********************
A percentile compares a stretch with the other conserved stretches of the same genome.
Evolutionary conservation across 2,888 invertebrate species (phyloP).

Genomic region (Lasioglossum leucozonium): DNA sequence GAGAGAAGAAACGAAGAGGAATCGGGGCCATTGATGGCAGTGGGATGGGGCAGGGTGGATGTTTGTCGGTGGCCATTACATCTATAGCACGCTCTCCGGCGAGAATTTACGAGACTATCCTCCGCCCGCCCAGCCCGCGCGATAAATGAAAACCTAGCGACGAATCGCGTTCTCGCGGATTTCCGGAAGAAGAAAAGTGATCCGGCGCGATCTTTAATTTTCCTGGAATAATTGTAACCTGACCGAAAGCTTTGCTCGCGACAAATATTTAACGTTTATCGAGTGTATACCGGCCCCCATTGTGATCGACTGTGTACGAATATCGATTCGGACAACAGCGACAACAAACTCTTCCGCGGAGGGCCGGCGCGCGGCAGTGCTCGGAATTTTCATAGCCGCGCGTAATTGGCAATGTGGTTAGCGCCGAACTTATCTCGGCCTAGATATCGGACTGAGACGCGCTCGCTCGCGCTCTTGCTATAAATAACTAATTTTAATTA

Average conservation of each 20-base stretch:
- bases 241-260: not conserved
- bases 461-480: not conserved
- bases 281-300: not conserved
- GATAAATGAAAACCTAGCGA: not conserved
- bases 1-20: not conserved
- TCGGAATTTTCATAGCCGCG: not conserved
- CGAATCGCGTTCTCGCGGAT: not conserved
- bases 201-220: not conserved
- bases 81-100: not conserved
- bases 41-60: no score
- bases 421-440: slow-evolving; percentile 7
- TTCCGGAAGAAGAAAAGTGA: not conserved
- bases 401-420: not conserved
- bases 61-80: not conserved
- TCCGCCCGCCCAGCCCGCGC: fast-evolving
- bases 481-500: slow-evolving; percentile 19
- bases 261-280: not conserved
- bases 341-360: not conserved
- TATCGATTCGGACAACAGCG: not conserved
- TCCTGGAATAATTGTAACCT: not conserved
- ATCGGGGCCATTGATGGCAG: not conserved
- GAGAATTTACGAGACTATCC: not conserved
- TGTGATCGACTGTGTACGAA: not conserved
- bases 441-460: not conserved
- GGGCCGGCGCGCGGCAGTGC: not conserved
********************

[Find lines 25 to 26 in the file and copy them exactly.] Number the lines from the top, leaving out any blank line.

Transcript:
- ATCGGGGCCATTGATGGCAG: not conserved
- GAGAATTTACGAGACTATCC: not conserved